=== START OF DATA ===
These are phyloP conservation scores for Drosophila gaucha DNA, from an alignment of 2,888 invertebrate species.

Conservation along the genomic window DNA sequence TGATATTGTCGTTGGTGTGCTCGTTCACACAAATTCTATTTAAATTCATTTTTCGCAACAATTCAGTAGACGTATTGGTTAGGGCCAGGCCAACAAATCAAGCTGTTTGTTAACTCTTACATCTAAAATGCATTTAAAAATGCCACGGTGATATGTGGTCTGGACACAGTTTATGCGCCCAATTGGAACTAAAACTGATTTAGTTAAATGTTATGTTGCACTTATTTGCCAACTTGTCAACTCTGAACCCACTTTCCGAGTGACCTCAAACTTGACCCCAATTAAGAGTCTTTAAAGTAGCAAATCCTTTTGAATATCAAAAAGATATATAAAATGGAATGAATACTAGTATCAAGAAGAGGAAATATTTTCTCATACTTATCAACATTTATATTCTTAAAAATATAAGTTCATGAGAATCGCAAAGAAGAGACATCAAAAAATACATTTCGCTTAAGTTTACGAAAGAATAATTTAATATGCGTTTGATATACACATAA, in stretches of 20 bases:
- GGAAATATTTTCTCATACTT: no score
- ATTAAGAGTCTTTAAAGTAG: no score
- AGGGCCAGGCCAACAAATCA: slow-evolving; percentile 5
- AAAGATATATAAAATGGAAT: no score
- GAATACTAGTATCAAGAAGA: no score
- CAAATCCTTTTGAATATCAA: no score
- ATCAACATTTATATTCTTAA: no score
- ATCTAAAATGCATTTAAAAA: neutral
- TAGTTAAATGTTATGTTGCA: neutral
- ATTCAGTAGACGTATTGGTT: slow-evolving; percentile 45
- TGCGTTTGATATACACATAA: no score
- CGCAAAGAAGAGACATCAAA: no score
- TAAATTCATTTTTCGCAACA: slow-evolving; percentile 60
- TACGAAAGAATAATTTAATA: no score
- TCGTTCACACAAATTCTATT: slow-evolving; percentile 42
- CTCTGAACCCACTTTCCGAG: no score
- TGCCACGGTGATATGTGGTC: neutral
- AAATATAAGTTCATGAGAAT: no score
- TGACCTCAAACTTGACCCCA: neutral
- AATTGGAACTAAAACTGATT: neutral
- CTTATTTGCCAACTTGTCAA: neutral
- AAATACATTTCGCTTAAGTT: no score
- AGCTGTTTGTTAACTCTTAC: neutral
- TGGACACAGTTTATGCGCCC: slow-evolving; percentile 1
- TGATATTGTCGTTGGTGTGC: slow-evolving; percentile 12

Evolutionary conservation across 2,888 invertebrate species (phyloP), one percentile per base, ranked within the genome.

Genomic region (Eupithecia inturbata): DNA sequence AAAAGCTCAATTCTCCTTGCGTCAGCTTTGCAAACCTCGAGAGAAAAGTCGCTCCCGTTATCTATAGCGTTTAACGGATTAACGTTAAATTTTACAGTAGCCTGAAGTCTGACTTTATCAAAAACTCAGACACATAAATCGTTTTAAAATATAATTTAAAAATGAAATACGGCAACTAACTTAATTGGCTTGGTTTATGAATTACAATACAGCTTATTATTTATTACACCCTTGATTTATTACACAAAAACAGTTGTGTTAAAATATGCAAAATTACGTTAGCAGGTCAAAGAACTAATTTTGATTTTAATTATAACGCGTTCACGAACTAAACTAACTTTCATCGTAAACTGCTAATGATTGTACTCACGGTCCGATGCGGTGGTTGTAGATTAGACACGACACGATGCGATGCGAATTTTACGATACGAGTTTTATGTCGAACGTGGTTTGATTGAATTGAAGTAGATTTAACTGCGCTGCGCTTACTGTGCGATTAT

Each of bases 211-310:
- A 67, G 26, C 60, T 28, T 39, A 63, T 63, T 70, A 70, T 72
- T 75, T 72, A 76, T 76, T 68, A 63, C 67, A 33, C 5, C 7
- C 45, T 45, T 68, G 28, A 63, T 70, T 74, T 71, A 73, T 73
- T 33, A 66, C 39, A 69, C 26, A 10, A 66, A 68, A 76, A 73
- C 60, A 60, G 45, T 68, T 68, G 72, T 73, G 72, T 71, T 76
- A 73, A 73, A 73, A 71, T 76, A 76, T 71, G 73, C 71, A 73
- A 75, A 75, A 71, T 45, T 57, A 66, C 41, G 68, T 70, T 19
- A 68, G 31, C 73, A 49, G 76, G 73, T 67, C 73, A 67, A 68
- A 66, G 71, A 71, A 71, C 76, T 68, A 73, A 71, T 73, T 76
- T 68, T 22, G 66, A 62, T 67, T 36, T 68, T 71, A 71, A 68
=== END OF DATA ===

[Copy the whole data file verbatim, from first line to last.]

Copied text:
These are phyloP conservation scores for Drosophila gaucha DNA, from an alignment of 2,888 invertebrate species.

Conservation along the genomic window DNA sequence TGATATTGTCGTTGGTGTGCTCGTTCACACAAATTCTATTTAAATTCATTTTTCGCAACAATTCAGTAGACGTATTGGTTAGGGCCAGGCCAACAAATCAAGCTGTTTGTTAACTCTTACATCTAAAATGCATTTAAAAATGCCACGGTGATATGTGGTCTGGACACAGTTTATGCGCCCAATTGGAACTAAAACTGATTTAGTTAAATGTTATGTTGCACTTATTTGCCAACTTGTCAACTCTGAACCCACTTTCCGAGTGACCTCAAACTTGACCCCAATTAAGAGTCTTTAAAGTAGCAAATCCTTTTGAATATCAAAAAGATATATAAAATGGAATGAATACTAGTATCAAGAAGAGGAAATATTTTCTCATACTTATCAACATTTATATTCTTAAAAATATAAGTTCATGAGAATCGCAAAGAAGAGACATCAAAAAATACATTTCGCTTAAGTTTACGAAAGAATAATTTAATATGCGTTTGATATACACATAA, in stretches of 20 bases:
- GGAAATATTTTCTCATACTT: no score
- ATTAAGAGTCTTTAAAGTAG: no score
- AGGGCCAGGCCAACAAATCA: slow-evolving; percentile 5
- AAAGATATATAAAATGGAAT: no score
- GAATACTAGTATCAAGAAGA: no score
- CAAATCCTTTTGAATATCAA: no score
- ATCAACATTTATATTCTTAA: no score
- ATCTAAAATGCATTTAAAAA: neutral
- TAGTTAAATGTTATGTTGCA: neutral
- ATTCAGTAGACGTATTGGTT: slow-evolving; percentile 45
- TGCGTTTGATATACACATAA: no score
- CGCAAAGAAGAGACATCAAA: no score
- TAAATTCATTTTTCGCAACA: slow-evolving; percentile 60
- TACGAAAGAATAATTTAATA: no score
- TCGTTCACACAAATTCTATT: slow-evolving; percentile 42
- CTCTGAACCCACTTTCCGAG: no score
- TGCCACGGTGATATGTGGTC: neutral
- AAATATAAGTTCATGAGAAT: no score
- TGACCTCAAACTTGACCCCA: neutral
- AATTGGAACTAAAACTGATT: neutral
- CTTATTTGCCAACTTGTCAA: neutral
- AAATACATTTCGCTTAAGTT: no score
- AGCTGTTTGTTAACTCTTAC: neutral
- TGGACACAGTTTATGCGCCC: slow-evolving; percentile 1
- TGATATTGTCGTTGGTGTGC: slow-evolving; percentile 12

Evolutionary conservation across 2,888 invertebrate species (phyloP), one percentile per base, ranked within the genome.

Genomic region (Eupithecia inturbata): DNA sequence AAAAGCTCAATTCTCCTTGCGTCAGCTTTGCAAACCTCGAGAGAAAAGTCGCTCCCGTTATCTATAGCGTTTAACGGATTAACGTTAAATTTTACAGTAGCCTGAAGTCTGACTTTATCAAAAACTCAGACACATAAATCGTTTTAAAATATAATTTAAAAATGAAATACGGCAACTAACTTAATTGGCTTGGTTTATGAATTACAATACAGCTTATTATTTATTACACCCTTGATTTATTACACAAAAACAGTTGTGTTAAAATATGCAAAATTACGTTAGCAGGTCAAAGAACTAATTTTGATTTTAATTATAACGCGTTCACGAACTAAACTAACTTTCATCGTAAACTGCTAATGATTGTACTCACGGTCCGATGCGGTGGTTGTAGATTAGACACGACACGATGCGATGCGAATTTTACGATACGAGTTTTATGTCGAACGTGGTTTGATTGAATTGAAGTAGATTTAACTGCGCTGCGCTTACTGTGCGATTAT

Each of bases 211-310:
- A 67, G 26, C 60, T 28, T 39, A 63, T 63, T 70, A 70, T 72
- T 75, T 72, A 76, T 76, T 68, A 63, C 67, A 33, C 5, C 7
- C 45, T 45, T 68, G 28, A 63, T 70, T 74, T 71, A 73, T 73
- T 33, A 66, C 39, A 69, C 26, A 10, A 66, A 68, A 76, A 73
- C 60, A 60, G 45, T 68, T 68, G 72, T 73, G 72, T 71, T 76
- A 73, A 73, A 73, A 71, T 76, A 76, T 71, G 73, C 71, A 73
- A 75, A 75, A 71, T 45, T 57, A 66, C 41, G 68, T 70, T 19
- A 68, G 31, C 73, A 49, G 76, G 73, T 67, C 73, A 67, A 68
- A 66, G 71, A 71, A 71, C 76, T 68, A 73, A 71, T 73, T 76
- T 68, T 22, G 66, A 62, T 67, T 36, T 68, T 71, A 71, A 68